Can that be done poorly? Absolutely. And your description of it, maybe the two-thirds, one-third, that feels a little bit too weighted toward the product. And definitely, if someone is feeling any bait and switch feeling, then you've done that in a way that – going to raise that sort of guard and say, "This is marketing. Oh, no. Let me run away." Ideally, you want them to – you want the reader to explore further after this one piece, and not just – they might not be ready to sign up. 

But what is the obvious next step for them to take? It is a little bit closer to the product? Are they looking at your documentation? Are they reading the next thing that is related and has another two-thirds or more of the article that is digging into the background? If you want to train that LLM, here's how you do it. That sort of next step, where it's not necessarily product focused still, but it's helping continue that educational journey. [0:17:14]

Richard Rodger:  [0:17:15] Yeah. Developers are – I know; you know, right? We're so prickly. Just the wrong tone, that extra paragraph and you're out of there; you lose. You've got to be so careful. You have – as you've mentioned, your first book, Developer Marketing Does Not Exist, you go into all this stuff in that book? [0:17:38]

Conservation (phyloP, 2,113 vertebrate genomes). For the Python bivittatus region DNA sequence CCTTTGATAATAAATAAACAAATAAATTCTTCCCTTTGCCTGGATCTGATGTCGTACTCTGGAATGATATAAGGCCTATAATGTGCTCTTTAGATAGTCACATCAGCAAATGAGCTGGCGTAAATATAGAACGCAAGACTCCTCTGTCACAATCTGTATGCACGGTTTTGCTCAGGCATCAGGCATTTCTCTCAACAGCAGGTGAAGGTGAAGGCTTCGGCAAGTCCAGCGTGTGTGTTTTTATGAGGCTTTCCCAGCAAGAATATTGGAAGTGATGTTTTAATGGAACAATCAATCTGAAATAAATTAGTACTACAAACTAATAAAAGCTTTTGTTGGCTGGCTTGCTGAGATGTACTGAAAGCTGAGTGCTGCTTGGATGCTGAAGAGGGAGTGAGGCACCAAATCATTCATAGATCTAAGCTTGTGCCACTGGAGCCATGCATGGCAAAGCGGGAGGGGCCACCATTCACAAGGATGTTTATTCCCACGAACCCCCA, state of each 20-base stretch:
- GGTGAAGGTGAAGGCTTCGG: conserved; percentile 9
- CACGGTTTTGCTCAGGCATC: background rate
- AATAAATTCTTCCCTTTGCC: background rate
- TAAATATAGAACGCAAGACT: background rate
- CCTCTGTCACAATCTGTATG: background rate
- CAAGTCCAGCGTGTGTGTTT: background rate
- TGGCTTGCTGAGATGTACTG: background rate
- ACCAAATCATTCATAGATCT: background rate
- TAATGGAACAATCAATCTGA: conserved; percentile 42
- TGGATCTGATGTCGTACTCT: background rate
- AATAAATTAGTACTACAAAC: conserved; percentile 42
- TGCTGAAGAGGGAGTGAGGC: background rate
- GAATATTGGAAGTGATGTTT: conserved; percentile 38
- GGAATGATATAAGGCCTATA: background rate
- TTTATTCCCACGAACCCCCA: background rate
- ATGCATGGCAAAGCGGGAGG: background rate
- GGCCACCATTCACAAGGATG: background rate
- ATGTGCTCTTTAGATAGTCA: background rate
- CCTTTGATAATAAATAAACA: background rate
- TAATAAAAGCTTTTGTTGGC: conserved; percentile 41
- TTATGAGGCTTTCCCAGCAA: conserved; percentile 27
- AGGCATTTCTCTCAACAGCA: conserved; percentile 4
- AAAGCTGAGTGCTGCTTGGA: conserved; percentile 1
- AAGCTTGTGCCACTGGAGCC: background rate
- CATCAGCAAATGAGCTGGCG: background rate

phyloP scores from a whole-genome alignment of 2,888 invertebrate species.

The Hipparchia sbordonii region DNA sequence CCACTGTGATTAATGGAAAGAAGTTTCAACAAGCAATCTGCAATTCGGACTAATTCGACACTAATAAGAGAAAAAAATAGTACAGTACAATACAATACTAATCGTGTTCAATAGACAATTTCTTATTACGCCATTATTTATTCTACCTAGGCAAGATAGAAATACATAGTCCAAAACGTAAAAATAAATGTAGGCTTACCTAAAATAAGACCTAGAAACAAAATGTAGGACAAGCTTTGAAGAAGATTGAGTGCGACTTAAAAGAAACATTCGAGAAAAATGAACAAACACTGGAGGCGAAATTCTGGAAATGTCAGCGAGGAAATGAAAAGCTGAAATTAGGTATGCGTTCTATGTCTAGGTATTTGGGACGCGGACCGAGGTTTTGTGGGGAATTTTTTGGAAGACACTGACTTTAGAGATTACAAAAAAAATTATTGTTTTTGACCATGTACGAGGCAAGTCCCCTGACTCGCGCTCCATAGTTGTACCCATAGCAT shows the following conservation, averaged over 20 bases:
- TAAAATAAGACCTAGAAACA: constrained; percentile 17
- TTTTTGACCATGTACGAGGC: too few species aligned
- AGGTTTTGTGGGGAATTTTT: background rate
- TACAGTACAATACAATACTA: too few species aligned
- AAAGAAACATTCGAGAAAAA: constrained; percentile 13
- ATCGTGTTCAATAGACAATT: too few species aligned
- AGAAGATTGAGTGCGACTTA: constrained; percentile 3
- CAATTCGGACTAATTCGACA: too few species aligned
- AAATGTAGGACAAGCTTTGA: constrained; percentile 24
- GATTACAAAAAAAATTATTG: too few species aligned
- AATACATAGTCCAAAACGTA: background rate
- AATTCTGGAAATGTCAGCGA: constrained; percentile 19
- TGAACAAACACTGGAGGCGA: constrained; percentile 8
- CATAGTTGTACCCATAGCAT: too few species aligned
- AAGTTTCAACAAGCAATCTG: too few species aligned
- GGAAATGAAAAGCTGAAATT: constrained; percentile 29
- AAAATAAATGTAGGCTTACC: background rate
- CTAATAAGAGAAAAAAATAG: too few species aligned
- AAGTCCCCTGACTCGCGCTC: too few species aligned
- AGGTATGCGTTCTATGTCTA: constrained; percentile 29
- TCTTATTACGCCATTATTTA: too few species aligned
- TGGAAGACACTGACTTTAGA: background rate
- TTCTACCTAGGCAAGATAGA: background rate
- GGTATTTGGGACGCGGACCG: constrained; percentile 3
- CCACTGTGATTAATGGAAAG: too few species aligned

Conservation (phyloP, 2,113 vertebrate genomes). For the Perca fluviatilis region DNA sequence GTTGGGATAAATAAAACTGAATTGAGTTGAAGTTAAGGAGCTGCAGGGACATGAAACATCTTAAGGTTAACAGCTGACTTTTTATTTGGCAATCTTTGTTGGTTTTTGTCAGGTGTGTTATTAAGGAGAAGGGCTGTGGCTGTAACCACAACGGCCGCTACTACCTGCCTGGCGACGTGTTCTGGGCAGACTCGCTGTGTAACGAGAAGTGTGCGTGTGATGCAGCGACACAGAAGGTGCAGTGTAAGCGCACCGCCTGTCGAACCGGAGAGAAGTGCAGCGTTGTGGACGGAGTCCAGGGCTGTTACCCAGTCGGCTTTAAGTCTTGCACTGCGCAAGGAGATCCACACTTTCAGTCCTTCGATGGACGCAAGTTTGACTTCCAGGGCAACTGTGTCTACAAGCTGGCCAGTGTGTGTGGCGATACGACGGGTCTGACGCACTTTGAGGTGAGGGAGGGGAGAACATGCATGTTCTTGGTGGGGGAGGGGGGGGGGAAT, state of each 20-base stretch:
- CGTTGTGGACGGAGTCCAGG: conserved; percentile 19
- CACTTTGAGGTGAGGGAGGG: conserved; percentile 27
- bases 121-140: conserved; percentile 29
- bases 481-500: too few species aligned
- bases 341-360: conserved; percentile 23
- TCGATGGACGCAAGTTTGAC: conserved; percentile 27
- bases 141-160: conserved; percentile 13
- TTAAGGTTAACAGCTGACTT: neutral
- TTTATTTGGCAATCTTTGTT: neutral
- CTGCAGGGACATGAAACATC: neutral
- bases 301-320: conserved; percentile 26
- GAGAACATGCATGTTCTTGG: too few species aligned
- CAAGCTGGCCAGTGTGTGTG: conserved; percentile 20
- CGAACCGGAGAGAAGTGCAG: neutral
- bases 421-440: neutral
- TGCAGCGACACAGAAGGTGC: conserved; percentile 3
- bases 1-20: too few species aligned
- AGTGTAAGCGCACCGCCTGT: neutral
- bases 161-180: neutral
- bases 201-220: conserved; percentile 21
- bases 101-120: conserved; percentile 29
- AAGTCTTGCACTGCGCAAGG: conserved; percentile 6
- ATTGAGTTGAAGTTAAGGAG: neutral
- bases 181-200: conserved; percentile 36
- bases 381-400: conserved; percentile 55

Adam DuVander:  [0:17:40] Developer Marketing Does Not Exist, yeah, it's very much the philosophy. It applies this education not promotion philosophy to multiple different content types and areas. Certainly, things like blog posts and tutorials and guides, like we've talked about now, but then also, what does this look like when you go to events? What does this look like when you're interacting with the community and other things like that. 

And that's often where there can be done type of content, maybe that comes from dev rel, that fully resonates; they understand the audience. But then if you have this other content that – or at events, that there's certainly content within an event that is incongruent with what you've seen elsewhere, then that kind of muddies the waters for what was a good interaction before.